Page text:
Firearm Transfers Following Death or Disability
Firearm ownership transfers upon disability or death are covered in the Illinois Trust Code.
Firearm Ownership upon Disability
With the statute, firearm ownership upon disability is fraught with potential issues. Even if you currently possess a FOID card, you may become ineligible to possess your firearms if you are:
- Prohibited from possessing a firearm under any state or federal law;
- Addicted to narcotics;
- Have been a patient in a mental health facility for the past five years;
- Intellectually disabled;
- Adjudicated as a mentally disabled person;
- Involuntarily admitted into a mental health facility; or
- Diagnosed with a psychological condition that poses a clear and present danger to yourself, any other person, or persons in the community.
However, there is a difference between needing help to pay bills and being mentally impaired to the point where a person’s firearm possession violates the Gun Control Act.
As an added concern, a caretaker may face potential liability issues if a disabled person shoots someone or if they commit suicide with a firearm in the home. On the other hand, as necessary as liability and safety concerns are, balance these concerns with the senior’s right to self-defense.
In conclusion, to avoid unintended consequences following a disability adjudication:
- Set up a revocable grantor Living Trust or a Gun Trust,
- Create a Power of Attorney as part of your Living Trust estate plan to authorize another person to manage your affairs upon your disability without the necessity of court intervention.
Gun Transfers upon Death
After a firearm owner dies, the Executor of the estate, or preferably the Trustee of his Living Trust, is tasked with legally transferring the firearm to their chosen beneficiaries. However, if there is no estate plan, the surviving heirs at law are determined by Probate Court.
So what do you do now? Above all, start your estate plan. However, as an essential part of that plan, determine firearm ownership after your death. Your Trustee can distribute them to a licensed gun dealer. However, any chosen beneficiaries must have a valid FOID card in the state in which they reside.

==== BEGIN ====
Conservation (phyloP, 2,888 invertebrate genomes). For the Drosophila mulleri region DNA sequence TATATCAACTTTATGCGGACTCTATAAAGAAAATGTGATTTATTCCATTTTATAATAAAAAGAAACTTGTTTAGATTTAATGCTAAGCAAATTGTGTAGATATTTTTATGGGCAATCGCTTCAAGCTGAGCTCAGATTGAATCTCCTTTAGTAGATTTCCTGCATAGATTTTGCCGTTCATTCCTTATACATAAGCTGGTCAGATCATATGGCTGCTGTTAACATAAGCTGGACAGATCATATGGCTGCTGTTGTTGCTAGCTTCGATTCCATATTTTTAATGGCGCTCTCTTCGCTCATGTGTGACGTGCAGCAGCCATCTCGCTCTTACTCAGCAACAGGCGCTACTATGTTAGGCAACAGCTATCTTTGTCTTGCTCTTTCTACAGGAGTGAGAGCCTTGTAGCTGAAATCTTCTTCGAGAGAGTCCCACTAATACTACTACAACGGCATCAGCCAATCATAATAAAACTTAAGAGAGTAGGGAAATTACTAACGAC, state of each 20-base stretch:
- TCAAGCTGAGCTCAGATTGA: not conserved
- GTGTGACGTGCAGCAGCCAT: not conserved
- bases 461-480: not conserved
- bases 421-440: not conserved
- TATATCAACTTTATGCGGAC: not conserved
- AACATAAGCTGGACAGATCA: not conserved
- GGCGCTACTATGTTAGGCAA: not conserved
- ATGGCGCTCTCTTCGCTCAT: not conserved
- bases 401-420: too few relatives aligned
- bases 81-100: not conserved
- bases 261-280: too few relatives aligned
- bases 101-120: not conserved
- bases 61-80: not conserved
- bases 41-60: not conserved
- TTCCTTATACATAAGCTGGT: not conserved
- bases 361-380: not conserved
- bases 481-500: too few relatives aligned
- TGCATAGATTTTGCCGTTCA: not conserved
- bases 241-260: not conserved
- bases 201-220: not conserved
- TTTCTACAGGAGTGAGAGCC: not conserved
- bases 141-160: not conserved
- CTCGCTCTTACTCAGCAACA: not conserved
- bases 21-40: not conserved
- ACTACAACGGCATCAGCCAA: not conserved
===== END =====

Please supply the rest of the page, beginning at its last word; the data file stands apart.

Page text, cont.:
The law provides a sixty (60) day grace period if the beneficiary does not have a FOID card. Indeed, do not put your Trustee or your beneficiary in that position. For instance, it will delay the distribution of your estate and be a burden on your beneficiary during an already difficult time. Moreover, during those 60 days, the statute does not provide an exemption for your Trustee possessing firearms. As a result, the Trustee is now subject to an immediate FOID requirement.
Suppose firearms are an asset of the estate. In that case, the administrator must comply with a myriad of federal, state, and even local ordinances regarding possession, storage, transportation, and transfer of ownership. In addition, federal firearms laws always apply to possession, transport, and transfer. State and local ordinances may have more rigorous requirements than federal regulations.
Firearm Record-Keeping Requirements
Finally, understanding record-keeping requirements are crucial. In 2014, 720 ILCS 5/24-3(A) (k)(1), as amended. The statute now requires that, in a person-to-person firearm transfer, the transferor is responsible for verifying the existence of the transferee’s valid and unrevoked FOID card. Also, the transferor must keep a record of the transfer for a minimum of ten years. The record must include the date of the transfer, the name, and address of the transferee, the serial number of the firearm, and a description of the firearm. Nothing in this statute exempts estate Administrators/Trustees from this requirement.
At the end of your life, or incapacitation, firearms, real estate, or financial accounts in your name, all are at risk of Probate.
- A Will = Probate. The rule is no one can legally sign your name. Therefore, at your death or incapacity, all assets in your name are subject to the complete Probate process, which averages 18 months and is costly.
- Living Trust completely avoids Probate.
- A Living Trust estate plan includes Health Care and Financial Power of Attorney documents and a Last Will and Testament for guardianship of minor children and to “pour over” any assets still in your name at your death, out of Probate.
- Your life insurance policies and deferred compensation accounts can name your Living Trust as beneficiary, subject to essential tax considerations.
*Illinois State Bar Association Trusts and Estates section; Mellissa Maye.
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This blog entry is for information and planning purposes. Therefore, it is not legal advice. Please do not use this blog as legal advice, which turns on specific facts and laws in particular jurisdictions. No reader of this blog should act or refrain from acting based on any information included in, or accessible through, this blog without seeking the appropriate legal or other professional advice on the particular facts and circumstances at issue from a lawyer licensed in the reader’s state, country or other applicable licensing jurisdiction.